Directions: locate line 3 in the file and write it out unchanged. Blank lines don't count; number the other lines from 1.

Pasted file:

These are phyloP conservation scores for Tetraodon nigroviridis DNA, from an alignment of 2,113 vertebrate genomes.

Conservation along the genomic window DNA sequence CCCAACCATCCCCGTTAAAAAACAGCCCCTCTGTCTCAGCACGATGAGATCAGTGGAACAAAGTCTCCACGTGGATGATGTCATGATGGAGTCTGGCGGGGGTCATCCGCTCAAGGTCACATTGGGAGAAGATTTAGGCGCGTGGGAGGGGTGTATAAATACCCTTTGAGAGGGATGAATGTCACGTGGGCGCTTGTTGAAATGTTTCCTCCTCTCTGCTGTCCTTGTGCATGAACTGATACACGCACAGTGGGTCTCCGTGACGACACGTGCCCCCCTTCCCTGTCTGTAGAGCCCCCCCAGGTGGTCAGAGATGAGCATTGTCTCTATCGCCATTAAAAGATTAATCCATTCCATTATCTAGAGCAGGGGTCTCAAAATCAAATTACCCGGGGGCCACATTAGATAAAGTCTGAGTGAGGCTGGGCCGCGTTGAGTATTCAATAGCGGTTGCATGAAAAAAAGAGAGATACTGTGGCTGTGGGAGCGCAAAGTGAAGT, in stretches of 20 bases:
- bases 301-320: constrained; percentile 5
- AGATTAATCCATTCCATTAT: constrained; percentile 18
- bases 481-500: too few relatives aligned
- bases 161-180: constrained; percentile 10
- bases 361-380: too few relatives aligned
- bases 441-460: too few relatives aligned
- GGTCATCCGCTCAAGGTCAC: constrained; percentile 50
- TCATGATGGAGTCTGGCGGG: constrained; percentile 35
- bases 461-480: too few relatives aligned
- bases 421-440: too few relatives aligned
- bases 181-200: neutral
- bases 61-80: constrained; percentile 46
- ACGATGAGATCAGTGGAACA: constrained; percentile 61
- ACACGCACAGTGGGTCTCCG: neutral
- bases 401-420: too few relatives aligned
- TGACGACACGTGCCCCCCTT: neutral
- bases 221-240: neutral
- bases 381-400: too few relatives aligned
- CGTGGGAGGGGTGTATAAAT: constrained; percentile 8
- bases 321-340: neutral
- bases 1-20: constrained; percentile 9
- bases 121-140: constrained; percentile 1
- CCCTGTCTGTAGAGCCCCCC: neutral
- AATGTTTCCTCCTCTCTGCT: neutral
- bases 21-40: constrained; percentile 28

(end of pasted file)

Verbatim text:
- bases 301-320: constrained; percentile 5